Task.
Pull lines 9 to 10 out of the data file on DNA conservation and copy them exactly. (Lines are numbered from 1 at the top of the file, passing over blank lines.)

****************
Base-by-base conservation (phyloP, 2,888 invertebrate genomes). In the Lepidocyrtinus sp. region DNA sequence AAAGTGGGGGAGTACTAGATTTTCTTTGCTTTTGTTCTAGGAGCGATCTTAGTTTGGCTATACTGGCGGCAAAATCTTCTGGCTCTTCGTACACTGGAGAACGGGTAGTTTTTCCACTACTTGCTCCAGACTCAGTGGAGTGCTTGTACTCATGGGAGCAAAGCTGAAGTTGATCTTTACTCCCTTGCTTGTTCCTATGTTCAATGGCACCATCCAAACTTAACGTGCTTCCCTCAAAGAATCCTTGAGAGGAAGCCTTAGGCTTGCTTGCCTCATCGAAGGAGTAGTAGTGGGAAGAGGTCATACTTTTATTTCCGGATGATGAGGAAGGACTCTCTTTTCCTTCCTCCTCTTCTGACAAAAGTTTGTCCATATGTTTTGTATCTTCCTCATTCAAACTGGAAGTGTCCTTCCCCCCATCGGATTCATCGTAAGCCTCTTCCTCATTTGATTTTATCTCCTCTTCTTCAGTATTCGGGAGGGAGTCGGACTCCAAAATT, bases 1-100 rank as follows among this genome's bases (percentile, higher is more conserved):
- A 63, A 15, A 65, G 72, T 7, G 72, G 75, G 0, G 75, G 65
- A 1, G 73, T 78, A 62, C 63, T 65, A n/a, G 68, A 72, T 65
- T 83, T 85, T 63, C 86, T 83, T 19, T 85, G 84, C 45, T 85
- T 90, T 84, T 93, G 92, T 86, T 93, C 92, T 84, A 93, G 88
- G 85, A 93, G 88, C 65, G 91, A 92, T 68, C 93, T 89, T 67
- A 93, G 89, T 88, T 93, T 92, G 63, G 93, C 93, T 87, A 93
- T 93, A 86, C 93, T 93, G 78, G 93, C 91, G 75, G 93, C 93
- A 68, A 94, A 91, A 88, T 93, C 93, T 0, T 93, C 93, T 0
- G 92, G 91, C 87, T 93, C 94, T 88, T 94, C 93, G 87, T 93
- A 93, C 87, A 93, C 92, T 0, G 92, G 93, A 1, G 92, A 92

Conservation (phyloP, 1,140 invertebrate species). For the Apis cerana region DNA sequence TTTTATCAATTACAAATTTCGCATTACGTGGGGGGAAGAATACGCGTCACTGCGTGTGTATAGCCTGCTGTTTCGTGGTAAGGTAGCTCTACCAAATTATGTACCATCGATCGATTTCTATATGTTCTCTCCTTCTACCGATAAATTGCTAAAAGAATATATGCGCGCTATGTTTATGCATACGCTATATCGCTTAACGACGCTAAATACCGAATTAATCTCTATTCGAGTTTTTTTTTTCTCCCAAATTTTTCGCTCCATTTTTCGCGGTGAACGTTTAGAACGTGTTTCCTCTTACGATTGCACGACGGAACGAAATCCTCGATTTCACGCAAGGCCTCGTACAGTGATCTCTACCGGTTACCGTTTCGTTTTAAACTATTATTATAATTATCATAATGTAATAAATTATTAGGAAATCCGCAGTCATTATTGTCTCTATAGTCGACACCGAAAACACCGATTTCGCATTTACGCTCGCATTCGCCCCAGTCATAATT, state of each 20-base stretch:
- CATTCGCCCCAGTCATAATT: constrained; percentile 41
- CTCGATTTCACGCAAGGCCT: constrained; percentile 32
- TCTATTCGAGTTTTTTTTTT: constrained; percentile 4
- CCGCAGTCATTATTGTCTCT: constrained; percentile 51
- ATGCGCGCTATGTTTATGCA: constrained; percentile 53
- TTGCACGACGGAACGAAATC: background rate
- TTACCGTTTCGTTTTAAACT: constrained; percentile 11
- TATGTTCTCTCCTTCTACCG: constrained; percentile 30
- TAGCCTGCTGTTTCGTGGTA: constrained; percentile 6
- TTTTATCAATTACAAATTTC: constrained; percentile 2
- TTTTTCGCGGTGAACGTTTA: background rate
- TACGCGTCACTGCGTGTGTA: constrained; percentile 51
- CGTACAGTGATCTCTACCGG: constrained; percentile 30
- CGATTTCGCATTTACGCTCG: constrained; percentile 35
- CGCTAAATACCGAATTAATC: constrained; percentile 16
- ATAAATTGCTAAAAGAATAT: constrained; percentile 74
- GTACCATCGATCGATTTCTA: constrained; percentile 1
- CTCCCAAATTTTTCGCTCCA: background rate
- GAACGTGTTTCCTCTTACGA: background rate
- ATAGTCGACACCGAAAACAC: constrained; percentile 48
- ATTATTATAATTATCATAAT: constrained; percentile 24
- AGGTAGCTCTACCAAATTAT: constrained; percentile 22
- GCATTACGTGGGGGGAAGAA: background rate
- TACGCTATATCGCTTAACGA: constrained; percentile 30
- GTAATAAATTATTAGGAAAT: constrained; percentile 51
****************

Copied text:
- A 68, A 94, A 91, A 88, T 93, C 93, T 0, T 93, C 93, T 0
- G 92, G 91, C 87, T 93, C 94, T 88, T 94, C 93, G 87, T 93